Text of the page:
Depending on the season, the food composition of the beaver differs distinctively. During the spring and the summer, mainly terrestrial and aquatic herbs and grasses and only a limited amount of woody food (mainly the bark) are consumed (Jenkins & Busher 1979). For North-American beavers (C. canadensis) a ratio of lignified to non-lignified dietary constituents of 1 : 15 was found during the summer. Contrary, during the autumn and fall mainly the bark and young branches of the woody species mentioned above are consumed. Additional food sources during the winter, the rhizomes of water lily, yellow water lily, or yellow iris are frequently dug up (partially, the bottom of the water is systematically searched for theses plants). If sever frost does not prevent it, the fleshy roots of terrestrial plants are also dug up and consumed (according to own observations, beaver in the district Emsland are willingly eat the roots of wild chervil for instance). In North-American beavers the ratio of lignified to non-lignified food amounts to approximately 4 : 1 during the winter (Müller-Schwarze 2011; Zahner et al. 2005). This difference is also reflected in the time the beavers spend for the consumption of woody or herbaceous plants during the different seasons. During the summer, more than 90% of the time budget for food intake is spend on the consumption of non-lignified, herbaceous plants, whereas during the winter, the animals spend between 60 to 90% of their time of food intake by consuming bark (Müller-Schwarze 2011). These proportions, discovered in the North-American beaver may also be applied to the Eurasian beaver.

Feeding site of a beaver
Feeding site of a beaver.
During the cold season, beavers - which do not show hibernation or dormancy but are active the whole year round - are predominantly feeding on woody plant species. Thereby not the whole wood is consumed, but the bark (to be more precise the secondary phloem and the underlying cambium) is peeled from the branches or twigs with the help of the incisors and subsequently eaten. The actual wood (the secondary xylem), which is very hard to digest, will not be eaten by the beavers. Because for eating, the animals frequently visit the same sites within their territory, the accumulation of peeled branches and twigs at such feeding sites is an unambiguous sign for the presence of beavers at a body of water.

An exception in this respect are the French Rhône beavers (the subspecies Castor fiber galliae), which also populate waters, which lack any riparian trees or shrubs. The animals exclusively feed on grasses and herbs at such habitats and are therefore sometime termed "grass beavers". Something similar is known from the Mongolian beaver (the subspecies Castor fiber birulai), which have to be satisfied with a narrow strip of woody plants along the rivers of the Mongolian arid regions and which have to feed to a larger extend on herbaceous plants over there (Djoshkin & Safonow 1972).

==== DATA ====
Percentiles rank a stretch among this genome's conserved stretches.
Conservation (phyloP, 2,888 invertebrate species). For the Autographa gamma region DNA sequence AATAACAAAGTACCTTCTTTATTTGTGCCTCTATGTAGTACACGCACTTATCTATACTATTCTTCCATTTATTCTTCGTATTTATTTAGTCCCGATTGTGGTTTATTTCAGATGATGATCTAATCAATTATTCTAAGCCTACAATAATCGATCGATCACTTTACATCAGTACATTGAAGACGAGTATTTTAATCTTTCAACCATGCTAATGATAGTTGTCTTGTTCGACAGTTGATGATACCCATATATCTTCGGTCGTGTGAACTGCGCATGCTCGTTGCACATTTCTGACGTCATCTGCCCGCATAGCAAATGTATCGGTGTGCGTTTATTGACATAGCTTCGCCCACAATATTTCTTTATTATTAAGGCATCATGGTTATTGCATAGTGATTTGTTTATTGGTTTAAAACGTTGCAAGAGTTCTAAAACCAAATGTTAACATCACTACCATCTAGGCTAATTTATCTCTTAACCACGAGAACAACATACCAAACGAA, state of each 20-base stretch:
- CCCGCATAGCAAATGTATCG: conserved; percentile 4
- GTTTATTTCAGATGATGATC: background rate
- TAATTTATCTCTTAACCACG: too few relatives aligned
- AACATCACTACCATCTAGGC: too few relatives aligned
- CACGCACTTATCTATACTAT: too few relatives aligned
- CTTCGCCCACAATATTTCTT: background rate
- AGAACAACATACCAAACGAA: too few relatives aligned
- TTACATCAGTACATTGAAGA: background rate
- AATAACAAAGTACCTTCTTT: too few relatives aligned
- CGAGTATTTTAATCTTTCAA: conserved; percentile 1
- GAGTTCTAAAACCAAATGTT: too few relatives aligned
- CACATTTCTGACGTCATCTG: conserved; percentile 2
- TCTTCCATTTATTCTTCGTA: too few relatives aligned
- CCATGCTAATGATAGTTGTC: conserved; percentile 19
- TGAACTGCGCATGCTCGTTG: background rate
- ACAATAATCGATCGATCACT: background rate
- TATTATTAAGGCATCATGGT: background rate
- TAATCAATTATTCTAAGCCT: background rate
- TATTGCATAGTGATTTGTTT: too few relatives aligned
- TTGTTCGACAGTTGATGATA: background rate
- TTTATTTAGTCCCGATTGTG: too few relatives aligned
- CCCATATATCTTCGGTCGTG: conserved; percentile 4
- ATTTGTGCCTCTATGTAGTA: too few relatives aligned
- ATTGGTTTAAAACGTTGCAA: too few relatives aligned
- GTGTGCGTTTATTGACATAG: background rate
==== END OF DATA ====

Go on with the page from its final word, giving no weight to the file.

Creation of food rafts as winter stock [Back to the top]

Food storage (food raft) of a beaver (river Ohre near Brome, district Gifhorn).
Food storage (food raft) of a beaver
(river Ohre near Brome, district Gifhorn).
With the beginning of autumn, approximately from September onwards, the beavers increase their efforts to cut and fell woody plants. A portion of these branches are not eaten immediately, but put aside as a stock for the winter. For this purpose, the animals stack branches in the water somewhere near their burrow to build a "food raft" (Djoshkin & Safonow 1972). The food storage contains mainly woody species preferentially eaten by the animals like willows or poplars, however, also less fancied woody plants like alders are incorporated into the food raft. It is assumed, that the alder branches are not eaten, but serve to stabilise the food raft (Djoshkin & Safonow 1972; Müller-Schwarze 2011; Zahner et al. 2005). Partly it was observed, that the alder branches were put on top of the food storage and that these branches eventually add some weight to the food raft to keep the preferred woody branches under water (Jenkins & Busher 1979; Zahner et al. 2005) so that they can be reached even if the water surface freezes up (the beavers approach the food raft by diving).
Apart from woody plants, sometimes also grasses and herbs are placed in the food raft, especially different aquatic plants (Djoshkin & Safonow 1972), the rhizomes of water lilies and yellow water lilies, as well as buckbean, cattail, and true grasses like, for instance, great water grass - Glyceria maxima (Kitchener 2001). Sometimes herbaceous plants can reach between 40 - 50% of the total mass of the food raft (Djoshkin & Safonow 1972).
Not all beavers build a winter storage. Families living in waterways which do not freeze up during the winter, usually renounce building a food raft. Also single animals and small family groups do not gather a food stock (Djoshkin & Safonow 1972) - perhaps because the team work of a larger group is necessary to collect a sufficient quantity of branches. Apart from that, the geographic position is of importance when creating a winter food supply or not, because animals in warmer climates have to rely on it to a lesser extend (Zahner et al. 2005). Rhône beavers in their original range, for instance, do not collect branches to build a winter food supply. However, the animals are surely capable to do this, as animals re-introduced in Switzerland have proven (the winters in Switzerland are colder and the Rhône beavers build food rafts after they became established over there; Kitchener 2001).